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NINE TO FIVE

We’re breathing second-hand smoke from the business next door Add to ...

THE QUESTION

Is it an employer’s responsibility to provide a smoke-free workspace – even if the cigarette smoke is entering our workplace from an adjoining business? If the company fails to take on this obligation, what is my recourse?

THE FIRST ANSWER

Greg Conner

Executive director of human resources, BC Transit, Victoria

First of all, this is not your fight, so if you come across smokers not following posted “No smoking” notices, please do not engage them directly.

Enforcement varies from province to province, but let’s start with your employer, and by extension, your landlord.

They have responsibility to make sure you are protected from second-hand smoke and that generally means there is no smoking at least nine metres from any entrance or air intake.

Report infractions to your employer and ask that they deal with the matter, through either established municipal or provincial channels.

It is not just a matter of inconsiderate behaviour; for some workers with sensitivities such as asthma, it may have an immediate impact on their health. That also means occupational health and safety regulations come into play, and that legislation has teeth, no matter the jurisdiction. That in of itself should spur your employer into action.

Social pariahs though our nicotine-addicted colleagues may be, however, I would like to think we should have some small sympathy for their plight.

Creating a smoking zone with some shelter that meets your province’s minimum-distance standards from entrances is generally not hard to do and it gives smokers a legitimate place to go when the urge hits them. Failure to provide such space will see them either ignoring anti-smoking bylaws or ranging further afield to get their nicotine fix, affecting their productivity to an even greater extent.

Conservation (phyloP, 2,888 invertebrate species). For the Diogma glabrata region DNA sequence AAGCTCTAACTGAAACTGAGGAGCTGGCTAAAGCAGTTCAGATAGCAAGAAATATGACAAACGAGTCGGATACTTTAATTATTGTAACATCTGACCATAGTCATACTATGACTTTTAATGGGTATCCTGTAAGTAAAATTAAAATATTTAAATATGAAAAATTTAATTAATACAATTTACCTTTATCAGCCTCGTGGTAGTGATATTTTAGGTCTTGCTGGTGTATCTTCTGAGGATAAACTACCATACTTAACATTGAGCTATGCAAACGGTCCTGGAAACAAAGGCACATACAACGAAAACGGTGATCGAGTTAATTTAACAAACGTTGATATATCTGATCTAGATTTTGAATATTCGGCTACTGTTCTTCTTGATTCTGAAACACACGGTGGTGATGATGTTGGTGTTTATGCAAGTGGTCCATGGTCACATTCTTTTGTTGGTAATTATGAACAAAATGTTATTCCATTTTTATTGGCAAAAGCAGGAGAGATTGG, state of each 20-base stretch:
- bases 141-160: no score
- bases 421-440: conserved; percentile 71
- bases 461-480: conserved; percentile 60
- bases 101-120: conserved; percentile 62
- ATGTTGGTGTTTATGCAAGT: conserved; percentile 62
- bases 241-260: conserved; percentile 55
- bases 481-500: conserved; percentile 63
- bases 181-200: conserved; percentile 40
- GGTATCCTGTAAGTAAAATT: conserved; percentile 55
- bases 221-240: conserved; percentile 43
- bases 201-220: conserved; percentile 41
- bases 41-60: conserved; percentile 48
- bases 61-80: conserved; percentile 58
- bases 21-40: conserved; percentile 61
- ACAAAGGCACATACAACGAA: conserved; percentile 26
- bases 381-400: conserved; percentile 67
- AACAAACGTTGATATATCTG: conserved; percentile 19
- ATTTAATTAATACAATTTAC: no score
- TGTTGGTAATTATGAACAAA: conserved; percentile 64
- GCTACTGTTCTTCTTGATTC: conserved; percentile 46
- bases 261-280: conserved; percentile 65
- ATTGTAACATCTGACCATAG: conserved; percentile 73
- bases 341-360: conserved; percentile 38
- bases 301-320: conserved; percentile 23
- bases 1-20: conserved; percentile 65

THE SECOND ANSWER

Bruce Sandy

Principal, Pathfinder Coaching and Consulting, Vancouver

Speak to your employer about this situation. Hopefully, your employer will be able to persuade the owner of the adjoining business to put in an appropriate air-filtration system.

If the neighbouring business refuses to do anything, then your employer can appeal to the local chamber of commerce for help regarding being good business neighbours and resolving the situation.

If your employer is unwilling to do this, then you can speak to the owner or manager of the adjacent business, point out the problem and ask what they will do.

If you work in a unionized environment, you can ask your local union representative for help in persuading your employer to take on this situation. This may also be an appropriate situation to refer to the occupational health and safety committee, if your employer has one.

You, your union, your health and safety committee representative or your employer can file a claim or complaint with your provincial workers’ compensation board. The board will then send a representative to conduct air-quality testing in the workplace and make appropriate recommendations to the other business and/or your employer on the responsibility and the appropriate steps to remediate the situation. (Your employer may have to hire a lawyer if the neighbouring business does not comply.)

You and your fellow staff members can also hire a lawyer to try to resolve the situation and make any claims for damages you may have suffered in a class-action civil lawsuit against the other business owner and/or your employer.

Got a burning issue at work? Need help navigating that mine field? Let our Nine To Five experts help solve your dilemma. E-mail your questions to ninetofive@globeandmail.com

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